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Jan 30, 2019
This week’s theme
Words that have many unrelated meanings

This week’s words
gob
skelf
shingle
plenum
rede

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A.Word.A.Day
with Anu Garg

shingle

PRONUNCIATION:
(SHING-guhl)

MEANING:
noun:1. A tile laid in overlapping rows to cover walls or roofs.
 2. A small signboard indicating a professional office. Used in the phrase “to hang one’s shingle”.
 3. A woman’s close-cropped haircut tapering from the back of the head to the nape.
 4. Waterworn pebbles found on a beach.
 5. A place where such pebbles are found.
verb tr.:1. To cover with shingles or to lay out something in an overlapping manner.
 2. To cut hair in a shingle.
 3. To squeeze or hammer puddled iron to remove impurities.

ETYMOLOGY:
For noun 1-3 & verb 1-2: From Latin scindula (a thin piece of wood). Earliest documented use: 1200.
For noun 4-5: Of uncertain origin. Earliest documented use: 1513.
For verb 3: From French cingler (to whip or beat), from German zängeln, from Zange (tongs). Earliest documented use: 1674.

USAGE:
“[Limited license legal technicians] apprentice under a lawyer for 3,000 hours before they hang their shingles.”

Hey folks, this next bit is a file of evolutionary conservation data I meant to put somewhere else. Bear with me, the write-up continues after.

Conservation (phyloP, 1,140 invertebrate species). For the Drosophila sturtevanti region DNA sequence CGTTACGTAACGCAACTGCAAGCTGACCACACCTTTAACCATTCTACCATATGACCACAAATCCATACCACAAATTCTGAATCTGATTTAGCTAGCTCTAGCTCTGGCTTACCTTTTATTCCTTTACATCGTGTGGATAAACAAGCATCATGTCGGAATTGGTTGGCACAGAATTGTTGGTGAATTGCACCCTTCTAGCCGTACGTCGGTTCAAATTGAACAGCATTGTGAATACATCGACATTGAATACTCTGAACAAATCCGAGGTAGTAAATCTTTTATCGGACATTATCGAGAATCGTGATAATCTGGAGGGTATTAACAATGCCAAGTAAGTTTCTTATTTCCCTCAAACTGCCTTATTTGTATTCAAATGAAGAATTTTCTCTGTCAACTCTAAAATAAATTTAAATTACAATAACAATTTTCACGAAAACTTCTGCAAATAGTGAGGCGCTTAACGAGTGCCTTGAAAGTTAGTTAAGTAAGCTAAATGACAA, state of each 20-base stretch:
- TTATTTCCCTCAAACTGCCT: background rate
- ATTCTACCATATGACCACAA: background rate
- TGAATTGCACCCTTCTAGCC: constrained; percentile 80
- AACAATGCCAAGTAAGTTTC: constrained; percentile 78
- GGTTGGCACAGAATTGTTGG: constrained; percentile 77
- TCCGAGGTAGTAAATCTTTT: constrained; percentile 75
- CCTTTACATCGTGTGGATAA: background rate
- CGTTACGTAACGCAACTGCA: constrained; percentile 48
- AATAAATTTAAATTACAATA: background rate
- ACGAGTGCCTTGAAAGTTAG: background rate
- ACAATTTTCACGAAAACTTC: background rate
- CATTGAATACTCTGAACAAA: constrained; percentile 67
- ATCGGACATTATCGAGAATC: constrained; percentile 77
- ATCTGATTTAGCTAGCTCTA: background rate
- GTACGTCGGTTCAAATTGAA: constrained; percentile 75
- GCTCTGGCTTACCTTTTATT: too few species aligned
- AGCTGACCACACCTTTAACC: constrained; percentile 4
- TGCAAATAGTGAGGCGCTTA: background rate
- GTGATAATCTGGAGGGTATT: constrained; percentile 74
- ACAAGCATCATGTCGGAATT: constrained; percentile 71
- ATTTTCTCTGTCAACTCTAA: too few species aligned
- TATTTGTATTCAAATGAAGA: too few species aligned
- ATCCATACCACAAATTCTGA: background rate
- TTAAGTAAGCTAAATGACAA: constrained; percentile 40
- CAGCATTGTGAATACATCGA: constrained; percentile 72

Robert Ambrogi; Who Says You Need a Law Degree to Practice Law?; The Washington Post; Mar 15, 2015.

“Some decisions are carefully constructed towers of logic framed in lists of pros and cons, shingled in trusted advice.”
G.P. Ching; The Grounded Trilogy Book One; Carpe Luna; 2014.

“Officers tracked the woman down using the car’s registration number and gave her advice that taking shingle from the beach was illegal.”
Woman Who ‘Stole’ Pebbles from a Beach; The Mirror (London, UK); Oct 2, 2013.

See more usage examples of shingle in Vocabulary.com’s dictionary.

A THOUGHT FOR TODAY:
The power to command frequently causes failure to think. -Barbara Tuchman, author and historian (30 Jan 1912-1989)

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